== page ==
In spite of all the new and loud do-it-all machines for woodworking, a craftsman's bench still remains the central workplace in almost all shops. Scott Landis has traveled the world researching the history and development of the workbench.
Exploded drawings of tail vises, face vises, leg vises and dog holes, show the reader how a bench is set up for a wide variety of uses. Building a workbench is an excellent exercise in joinery, and Landis illustrates different constructions with bridle joints, draw-bored mortise and tenon, wedged tenon and tusked tenons. Benchtops vary from 3" thick laminated tops to plywood covered in hardboard.
Accessories are also shown: bases with shelves or full of sliding drawers, bench hooks, miterboards, benchdogs and holdfasts. He shows adaptable wedging systems for holding narrow or thin workpieces that could be added to any bench.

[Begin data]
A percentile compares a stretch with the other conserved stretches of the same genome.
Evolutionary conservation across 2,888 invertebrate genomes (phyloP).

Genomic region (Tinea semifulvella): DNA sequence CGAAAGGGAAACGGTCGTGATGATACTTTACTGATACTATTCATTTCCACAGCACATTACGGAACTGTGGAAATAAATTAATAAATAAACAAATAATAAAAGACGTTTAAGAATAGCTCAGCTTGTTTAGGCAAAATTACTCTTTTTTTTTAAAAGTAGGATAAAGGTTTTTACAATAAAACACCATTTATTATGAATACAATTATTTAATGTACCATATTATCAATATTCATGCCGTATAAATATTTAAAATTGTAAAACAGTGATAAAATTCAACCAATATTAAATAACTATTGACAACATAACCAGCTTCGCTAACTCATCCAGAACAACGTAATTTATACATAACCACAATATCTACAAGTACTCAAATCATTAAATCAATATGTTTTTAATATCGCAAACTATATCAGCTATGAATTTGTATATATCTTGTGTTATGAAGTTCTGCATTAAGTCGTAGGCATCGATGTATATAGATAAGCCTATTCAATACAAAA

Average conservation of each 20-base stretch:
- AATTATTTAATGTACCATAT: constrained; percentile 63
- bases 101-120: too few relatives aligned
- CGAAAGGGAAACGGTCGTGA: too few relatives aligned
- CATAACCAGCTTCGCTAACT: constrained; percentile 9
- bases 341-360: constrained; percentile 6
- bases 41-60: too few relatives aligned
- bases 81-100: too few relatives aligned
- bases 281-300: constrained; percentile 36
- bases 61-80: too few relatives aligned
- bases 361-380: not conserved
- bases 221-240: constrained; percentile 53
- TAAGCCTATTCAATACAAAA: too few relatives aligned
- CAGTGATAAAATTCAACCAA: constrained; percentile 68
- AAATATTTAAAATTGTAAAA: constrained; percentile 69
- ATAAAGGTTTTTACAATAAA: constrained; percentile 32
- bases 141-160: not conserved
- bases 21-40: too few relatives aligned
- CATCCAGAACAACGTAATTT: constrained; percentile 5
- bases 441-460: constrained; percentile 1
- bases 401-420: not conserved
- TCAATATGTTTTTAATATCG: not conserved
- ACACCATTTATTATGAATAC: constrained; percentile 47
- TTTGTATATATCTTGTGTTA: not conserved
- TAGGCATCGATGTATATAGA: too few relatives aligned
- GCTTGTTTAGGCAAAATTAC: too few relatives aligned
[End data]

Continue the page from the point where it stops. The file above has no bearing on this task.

Landis discusses the history of wood thread making and the wide variety of vises its development led to. He illustrates shaving horses, cleaving brakes and a bodger's bench; Japanese beams and trestles, a boat maker's hewing horse and a planking bench.
I seriously doubt there is anything to do with benches left out of this book. Besides its instructive value, it is just plain fun to read. Excellent color photography and many well done illustrations add to the mix. Appendices give detailed plans for building four main types of workbenches, and the book includes an excellent bibliography and full index.